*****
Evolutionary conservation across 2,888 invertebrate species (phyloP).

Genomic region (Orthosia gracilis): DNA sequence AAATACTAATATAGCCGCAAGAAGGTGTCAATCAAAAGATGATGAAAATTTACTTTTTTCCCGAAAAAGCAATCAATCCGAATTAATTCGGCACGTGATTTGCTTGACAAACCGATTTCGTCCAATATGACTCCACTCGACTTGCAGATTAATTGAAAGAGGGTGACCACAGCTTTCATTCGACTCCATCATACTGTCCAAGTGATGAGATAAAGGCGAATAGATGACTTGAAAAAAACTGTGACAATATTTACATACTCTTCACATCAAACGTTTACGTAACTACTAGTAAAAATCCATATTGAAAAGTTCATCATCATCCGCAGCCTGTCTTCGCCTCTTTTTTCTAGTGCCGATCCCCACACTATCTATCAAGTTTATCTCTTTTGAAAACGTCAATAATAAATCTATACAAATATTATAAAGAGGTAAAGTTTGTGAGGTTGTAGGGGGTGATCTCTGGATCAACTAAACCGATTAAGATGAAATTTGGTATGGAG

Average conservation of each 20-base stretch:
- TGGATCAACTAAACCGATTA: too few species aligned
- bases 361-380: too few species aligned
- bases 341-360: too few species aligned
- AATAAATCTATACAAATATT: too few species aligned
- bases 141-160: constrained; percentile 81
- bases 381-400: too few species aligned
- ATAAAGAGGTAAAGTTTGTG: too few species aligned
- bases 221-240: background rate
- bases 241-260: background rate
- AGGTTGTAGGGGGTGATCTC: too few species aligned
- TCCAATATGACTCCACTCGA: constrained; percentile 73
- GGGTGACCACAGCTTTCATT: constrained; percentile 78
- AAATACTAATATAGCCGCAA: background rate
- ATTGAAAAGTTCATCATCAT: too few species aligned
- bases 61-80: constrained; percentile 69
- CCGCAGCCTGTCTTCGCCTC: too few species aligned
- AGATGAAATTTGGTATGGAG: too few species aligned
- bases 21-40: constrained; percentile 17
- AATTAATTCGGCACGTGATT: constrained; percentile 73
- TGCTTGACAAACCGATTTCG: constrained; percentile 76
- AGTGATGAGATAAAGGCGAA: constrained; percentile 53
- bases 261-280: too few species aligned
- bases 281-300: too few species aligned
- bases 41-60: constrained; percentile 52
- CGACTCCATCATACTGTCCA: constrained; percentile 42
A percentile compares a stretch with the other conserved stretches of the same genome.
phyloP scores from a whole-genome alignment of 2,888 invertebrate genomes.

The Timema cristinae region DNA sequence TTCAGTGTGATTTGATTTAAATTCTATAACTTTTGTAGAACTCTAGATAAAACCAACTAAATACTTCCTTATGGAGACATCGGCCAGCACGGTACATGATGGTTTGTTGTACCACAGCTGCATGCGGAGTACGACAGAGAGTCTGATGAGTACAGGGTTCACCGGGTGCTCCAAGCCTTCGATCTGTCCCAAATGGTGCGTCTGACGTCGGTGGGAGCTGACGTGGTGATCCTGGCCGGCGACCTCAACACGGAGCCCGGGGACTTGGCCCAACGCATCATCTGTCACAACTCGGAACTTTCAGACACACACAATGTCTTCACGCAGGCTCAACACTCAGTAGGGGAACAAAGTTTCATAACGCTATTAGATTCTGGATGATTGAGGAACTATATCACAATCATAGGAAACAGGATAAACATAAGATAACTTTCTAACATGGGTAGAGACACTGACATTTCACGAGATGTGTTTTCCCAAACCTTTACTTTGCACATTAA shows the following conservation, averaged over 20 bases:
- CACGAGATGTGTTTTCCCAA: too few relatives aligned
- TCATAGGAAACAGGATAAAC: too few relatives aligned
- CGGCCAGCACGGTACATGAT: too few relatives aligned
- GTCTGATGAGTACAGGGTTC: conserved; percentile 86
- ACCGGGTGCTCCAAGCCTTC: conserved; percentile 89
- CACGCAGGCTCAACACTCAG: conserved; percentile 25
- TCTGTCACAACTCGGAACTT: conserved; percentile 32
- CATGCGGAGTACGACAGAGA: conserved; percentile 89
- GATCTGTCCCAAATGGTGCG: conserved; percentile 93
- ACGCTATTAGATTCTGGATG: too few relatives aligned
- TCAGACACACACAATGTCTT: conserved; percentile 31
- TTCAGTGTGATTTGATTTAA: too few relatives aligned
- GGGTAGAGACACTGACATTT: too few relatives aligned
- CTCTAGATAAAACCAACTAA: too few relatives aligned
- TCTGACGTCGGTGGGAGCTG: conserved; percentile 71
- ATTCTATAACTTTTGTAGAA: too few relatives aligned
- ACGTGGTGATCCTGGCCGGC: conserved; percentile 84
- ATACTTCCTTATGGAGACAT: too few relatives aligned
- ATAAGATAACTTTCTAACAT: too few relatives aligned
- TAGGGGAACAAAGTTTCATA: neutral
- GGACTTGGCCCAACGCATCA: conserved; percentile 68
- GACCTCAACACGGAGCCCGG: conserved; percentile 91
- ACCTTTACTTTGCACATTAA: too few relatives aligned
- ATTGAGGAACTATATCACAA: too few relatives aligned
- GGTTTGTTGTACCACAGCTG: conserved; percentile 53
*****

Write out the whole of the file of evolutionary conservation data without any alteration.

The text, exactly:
Evolutionary conservation across 2,888 invertebrate species (phyloP).

Genomic region (Orthosia gracilis): DNA sequence AAATACTAATATAGCCGCAAGAAGGTGTCAATCAAAAGATGATGAAAATTTACTTTTTTCCCGAAAAAGCAATCAATCCGAATTAATTCGGCACGTGATTTGCTTGACAAACCGATTTCGTCCAATATGACTCCACTCGACTTGCAGATTAATTGAAAGAGGGTGACCACAGCTTTCATTCGACTCCATCATACTGTCCAAGTGATGAGATAAAGGCGAATAGATGACTTGAAAAAAACTGTGACAATATTTACATACTCTTCACATCAAACGTTTACGTAACTACTAGTAAAAATCCATATTGAAAAGTTCATCATCATCCGCAGCCTGTCTTCGCCTCTTTTTTCTAGTGCCGATCCCCACACTATCTATCAAGTTTATCTCTTTTGAAAACGTCAATAATAAATCTATACAAATATTATAAAGAGGTAAAGTTTGTGAGGTTGTAGGGGGTGATCTCTGGATCAACTAAACCGATTAAGATGAAATTTGGTATGGAG

Average conservation of each 20-base stretch:
- TGGATCAACTAAACCGATTA: too few species aligned
- bases 361-380: too few species aligned
- bases 341-360: too few species aligned
- AATAAATCTATACAAATATT: too few species aligned
- bases 141-160: constrained; percentile 81
- bases 381-400: too few species aligned
- ATAAAGAGGTAAAGTTTGTG: too few species aligned
- bases 221-240: background rate
- bases 241-260: background rate
- AGGTTGTAGGGGGTGATCTC: too few species aligned
- TCCAATATGACTCCACTCGA: constrained; percentile 73
- GGGTGACCACAGCTTTCATT: constrained; percentile 78
- AAATACTAATATAGCCGCAA: background rate
- ATTGAAAAGTTCATCATCAT: too few species aligned
- bases 61-80: constrained; percentile 69
- CCGCAGCCTGTCTTCGCCTC: too few species aligned
- AGATGAAATTTGGTATGGAG: too few species aligned
- bases 21-40: constrained; percentile 17
- AATTAATTCGGCACGTGATT: constrained; percentile 73
- TGCTTGACAAACCGATTTCG: constrained; percentile 76
- AGTGATGAGATAAAGGCGAA: constrained; percentile 53
- bases 261-280: too few species aligned
- bases 281-300: too few species aligned
- bases 41-60: constrained; percentile 52
- CGACTCCATCATACTGTCCA: constrained; percentile 42
A percentile compares a stretch with the other conserved stretches of the same genome.
phyloP scores from a whole-genome alignment of 2,888 invertebrate genomes.

The Timema cristinae region DNA sequence TTCAGTGTGATTTGATTTAAATTCTATAACTTTTGTAGAACTCTAGATAAAACCAACTAAATACTTCCTTATGGAGACATCGGCCAGCACGGTACATGATGGTTTGTTGTACCACAGCTGCATGCGGAGTACGACAGAGAGTCTGATGAGTACAGGGTTCACCGGGTGCTCCAAGCCTTCGATCTGTCCCAAATGGTGCGTCTGACGTCGGTGGGAGCTGACGTGGTGATCCTGGCCGGCGACCTCAACACGGAGCCCGGGGACTTGGCCCAACGCATCATCTGTCACAACTCGGAACTTTCAGACACACACAATGTCTTCACGCAGGCTCAACACTCAGTAGGGGAACAAAGTTTCATAACGCTATTAGATTCTGGATGATTGAGGAACTATATCACAATCATAGGAAACAGGATAAACATAAGATAACTTTCTAACATGGGTAGAGACACTGACATTTCACGAGATGTGTTTTCCCAAACCTTTACTTTGCACATTAA shows the following conservation, averaged over 20 bases:
- CACGAGATGTGTTTTCCCAA: too few relatives aligned
- TCATAGGAAACAGGATAAAC: too few relatives aligned
- CGGCCAGCACGGTACATGAT: too few relatives aligned
- GTCTGATGAGTACAGGGTTC: conserved; percentile 86
- ACCGGGTGCTCCAAGCCTTC: conserved; percentile 89
- CACGCAGGCTCAACACTCAG: conserved; percentile 25
- TCTGTCACAACTCGGAACTT: conserved; percentile 32
- CATGCGGAGTACGACAGAGA: conserved; percentile 89
- GATCTGTCCCAAATGGTGCG: conserved; percentile 93
- ACGCTATTAGATTCTGGATG: too few relatives aligned
- TCAGACACACACAATGTCTT: conserved; percentile 31
- TTCAGTGTGATTTGATTTAA: too few relatives aligned
- GGGTAGAGACACTGACATTT: too few relatives aligned
- CTCTAGATAAAACCAACTAA: too few relatives aligned
- TCTGACGTCGGTGGGAGCTG: conserved; percentile 71
- ATTCTATAACTTTTGTAGAA: too few relatives aligned
- ACGTGGTGATCCTGGCCGGC: conserved; percentile 84
- ATACTTCCTTATGGAGACAT: too few relatives aligned
- ATAAGATAACTTTCTAACAT: too few relatives aligned
- TAGGGGAACAAAGTTTCATA: neutral
- GGACTTGGCCCAACGCATCA: conserved; percentile 68
- GACCTCAACACGGAGCCCGG: conserved; percentile 91
- ACCTTTACTTTGCACATTAA: too few relatives aligned
- ATTGAGGAACTATATCACAA: too few relatives aligned
- GGTTTGTTGTACCACAGCTG: conserved; percentile 53